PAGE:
The meal program is making noticeable, positive differences already.

Within two months of implementation, there was a distinct change observed. More children were registering for school and attending their classes regularly. The teachers of Kalidevi enthusiastically support and make this program a greater success. With more children enrolling, the teachers no longer fear the government closing down this one school in struggling community. At the cost of 20 Nepali Rupees per child a day, we have been providing a hot, well-balanced and nutritional meal for every student attending the school. The program also includes education about the importance of proper nutrition and basic health skills like hygiene. The meal program will run 220 school days of the year.

These results would not have been possible without the wonderful support of the Kalidevi School staff, especially School Headmaster, Mr. Rajan Adhikari. All of the teachers here are dedicated to the well-being of the students along with their education, and we have enjoyed our partnership. The teachers get involved in the preparation of the meals as well as leading classes, and truly believe in empowering the kids through education.

Teachers help in preparing and serving the meal.

We are working towards establishing a program which would not only make the Meal Program self-sufficient but also enable it to run all year round, even when the school is off. The program currently supports local farmers and stores, and is hoping to expand it into a catering service that will be able to conduct business outside of the school to raise regular funds for the meal program. This could also provide employment opportunity for some people, especially women, in the community.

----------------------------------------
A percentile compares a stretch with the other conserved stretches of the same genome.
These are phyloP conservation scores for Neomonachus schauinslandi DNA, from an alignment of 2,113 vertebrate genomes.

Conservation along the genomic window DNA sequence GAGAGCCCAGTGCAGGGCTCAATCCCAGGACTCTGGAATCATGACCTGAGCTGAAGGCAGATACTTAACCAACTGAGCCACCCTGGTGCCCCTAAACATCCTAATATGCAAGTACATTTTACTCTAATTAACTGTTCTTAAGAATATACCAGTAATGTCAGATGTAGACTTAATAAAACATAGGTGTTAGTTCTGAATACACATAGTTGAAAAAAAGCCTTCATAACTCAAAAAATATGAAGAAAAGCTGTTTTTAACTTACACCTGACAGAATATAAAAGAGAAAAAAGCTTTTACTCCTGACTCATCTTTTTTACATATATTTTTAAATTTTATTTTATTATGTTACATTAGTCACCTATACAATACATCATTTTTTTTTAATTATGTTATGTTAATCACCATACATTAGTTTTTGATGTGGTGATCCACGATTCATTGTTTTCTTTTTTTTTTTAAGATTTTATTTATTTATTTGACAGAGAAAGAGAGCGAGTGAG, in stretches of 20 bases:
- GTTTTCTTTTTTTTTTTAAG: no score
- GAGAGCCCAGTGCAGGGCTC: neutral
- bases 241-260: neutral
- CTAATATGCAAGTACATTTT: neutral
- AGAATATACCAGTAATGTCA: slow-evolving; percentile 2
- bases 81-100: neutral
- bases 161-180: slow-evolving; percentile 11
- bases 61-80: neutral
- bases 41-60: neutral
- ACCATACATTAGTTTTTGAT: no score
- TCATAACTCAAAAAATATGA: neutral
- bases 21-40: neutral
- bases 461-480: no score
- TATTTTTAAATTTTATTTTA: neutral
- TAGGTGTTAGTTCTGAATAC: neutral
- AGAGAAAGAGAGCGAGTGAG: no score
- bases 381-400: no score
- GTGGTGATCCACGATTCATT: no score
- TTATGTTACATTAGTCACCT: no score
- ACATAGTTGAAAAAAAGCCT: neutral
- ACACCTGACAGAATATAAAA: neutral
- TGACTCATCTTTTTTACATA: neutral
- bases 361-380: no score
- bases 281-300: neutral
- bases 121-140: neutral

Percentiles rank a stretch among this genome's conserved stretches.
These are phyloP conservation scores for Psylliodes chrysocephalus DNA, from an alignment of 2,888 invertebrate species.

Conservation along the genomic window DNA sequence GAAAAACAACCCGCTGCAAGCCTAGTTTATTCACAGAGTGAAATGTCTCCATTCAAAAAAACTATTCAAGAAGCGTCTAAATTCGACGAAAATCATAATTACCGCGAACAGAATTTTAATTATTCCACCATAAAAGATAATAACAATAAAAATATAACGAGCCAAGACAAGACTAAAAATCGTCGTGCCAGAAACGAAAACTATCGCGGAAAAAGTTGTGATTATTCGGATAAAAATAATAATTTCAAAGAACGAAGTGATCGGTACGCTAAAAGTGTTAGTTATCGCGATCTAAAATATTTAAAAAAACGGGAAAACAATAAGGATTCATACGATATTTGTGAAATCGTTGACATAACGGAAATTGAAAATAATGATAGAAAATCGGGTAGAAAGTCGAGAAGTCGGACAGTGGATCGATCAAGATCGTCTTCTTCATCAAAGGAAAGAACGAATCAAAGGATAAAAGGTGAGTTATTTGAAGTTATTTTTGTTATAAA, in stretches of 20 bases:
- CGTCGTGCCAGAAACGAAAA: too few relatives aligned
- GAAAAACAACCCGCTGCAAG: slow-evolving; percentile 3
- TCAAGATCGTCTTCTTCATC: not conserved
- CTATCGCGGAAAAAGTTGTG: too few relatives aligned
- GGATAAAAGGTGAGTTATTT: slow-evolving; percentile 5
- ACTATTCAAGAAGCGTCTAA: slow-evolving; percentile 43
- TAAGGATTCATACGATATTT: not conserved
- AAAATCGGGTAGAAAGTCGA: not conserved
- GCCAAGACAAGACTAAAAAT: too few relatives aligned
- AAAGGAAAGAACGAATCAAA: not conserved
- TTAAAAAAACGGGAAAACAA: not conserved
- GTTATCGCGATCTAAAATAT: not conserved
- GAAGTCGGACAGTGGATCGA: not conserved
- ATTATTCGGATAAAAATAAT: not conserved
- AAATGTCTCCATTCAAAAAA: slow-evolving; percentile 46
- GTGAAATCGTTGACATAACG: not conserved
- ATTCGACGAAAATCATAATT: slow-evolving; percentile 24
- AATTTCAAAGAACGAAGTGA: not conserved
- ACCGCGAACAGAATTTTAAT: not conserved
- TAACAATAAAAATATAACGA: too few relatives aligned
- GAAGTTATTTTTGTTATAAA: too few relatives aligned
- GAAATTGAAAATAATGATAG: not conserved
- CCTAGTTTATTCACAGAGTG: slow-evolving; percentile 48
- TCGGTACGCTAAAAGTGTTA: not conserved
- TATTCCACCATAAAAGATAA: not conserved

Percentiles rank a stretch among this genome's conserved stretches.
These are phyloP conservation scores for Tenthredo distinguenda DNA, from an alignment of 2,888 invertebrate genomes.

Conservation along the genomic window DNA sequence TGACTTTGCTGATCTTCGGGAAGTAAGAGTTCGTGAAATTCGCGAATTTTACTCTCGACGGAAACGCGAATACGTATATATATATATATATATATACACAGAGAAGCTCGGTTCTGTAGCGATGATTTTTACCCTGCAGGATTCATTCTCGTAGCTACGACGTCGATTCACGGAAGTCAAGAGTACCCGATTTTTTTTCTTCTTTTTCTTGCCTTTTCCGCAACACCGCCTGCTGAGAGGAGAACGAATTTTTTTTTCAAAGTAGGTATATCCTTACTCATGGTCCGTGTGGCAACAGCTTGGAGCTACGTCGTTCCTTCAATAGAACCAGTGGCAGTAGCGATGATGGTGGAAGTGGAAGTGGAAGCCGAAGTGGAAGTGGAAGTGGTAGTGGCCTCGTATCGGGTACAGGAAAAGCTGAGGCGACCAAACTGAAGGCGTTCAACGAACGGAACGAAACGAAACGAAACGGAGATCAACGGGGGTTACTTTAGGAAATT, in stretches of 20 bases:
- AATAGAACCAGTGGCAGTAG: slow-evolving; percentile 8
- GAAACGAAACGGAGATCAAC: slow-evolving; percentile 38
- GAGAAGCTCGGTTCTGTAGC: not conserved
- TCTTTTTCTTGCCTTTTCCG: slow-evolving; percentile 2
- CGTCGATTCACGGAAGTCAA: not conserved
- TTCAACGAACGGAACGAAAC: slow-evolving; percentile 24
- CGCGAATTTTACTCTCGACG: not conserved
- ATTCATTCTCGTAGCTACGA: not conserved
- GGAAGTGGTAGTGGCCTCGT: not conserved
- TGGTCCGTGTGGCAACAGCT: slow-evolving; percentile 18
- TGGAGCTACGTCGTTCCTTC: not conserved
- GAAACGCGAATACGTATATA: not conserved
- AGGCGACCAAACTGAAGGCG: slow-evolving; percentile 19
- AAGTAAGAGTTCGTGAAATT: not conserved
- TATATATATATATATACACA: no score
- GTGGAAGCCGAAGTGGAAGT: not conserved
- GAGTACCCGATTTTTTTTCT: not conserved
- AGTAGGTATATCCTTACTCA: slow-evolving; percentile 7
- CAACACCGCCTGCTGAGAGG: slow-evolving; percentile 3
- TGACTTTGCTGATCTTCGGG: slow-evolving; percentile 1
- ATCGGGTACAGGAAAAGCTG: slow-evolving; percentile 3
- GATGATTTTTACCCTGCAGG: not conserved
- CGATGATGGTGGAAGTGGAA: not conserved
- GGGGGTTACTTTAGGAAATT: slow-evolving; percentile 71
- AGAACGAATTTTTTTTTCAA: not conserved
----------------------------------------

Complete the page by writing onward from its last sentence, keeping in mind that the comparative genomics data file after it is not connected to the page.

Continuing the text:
We know that simply by providing a healthy meal in school, more girls will have access to education. We can expand on services from there.

We also plan to introduce Quality Education and Mentoring programs to Kalidevi School eventually. These programs will not only provide the students with a better educational opportunity but also help them build confidence themselves and their dreams. We hope to provide the students with a chance for a healthy mind and body, so that they can thrive along with rest of the Kathmandu Valley.

As the late, great Nelson Mandela said, “Education is the most powerful weapon which you can use to change the world.” However, if we cannot meet the basic needs like food, we cannot expect these kids or their parents to pursue an education. Although empowerment through education seems close, it is still very far away indeed if we can’t take care of the basics.

About Arun Aryal

An assistant professor of Management Information Systems at California State University Los Angeles (CSULA), Arun teaches graduate and undergraduate courses on Information Systems and Analytics. Prior to CSULA, he worked as a Teaching Fellow for Georgia State University (GSU) where he was part of the team that designed GSU’s enterprise systems concentrations within the computer information systems major. He is the recipient of the Teaching Excellence Award (2014 & 2015) and his research focuses on the intersection of emerging technologies, analytics, and enterprise systems. He earned a Ph.D. in Computer Information Systems from Robinson College of Business, Georgia State University and has worked in the IT industry for about seven years prior to entering the academic world. For the foundation, Arun provides guidance on how to make the best use of technology to solve problems in developing countries, and also lends his teaching philosophies and ideals as we look to innovate around education for students in rural areas of Nepal.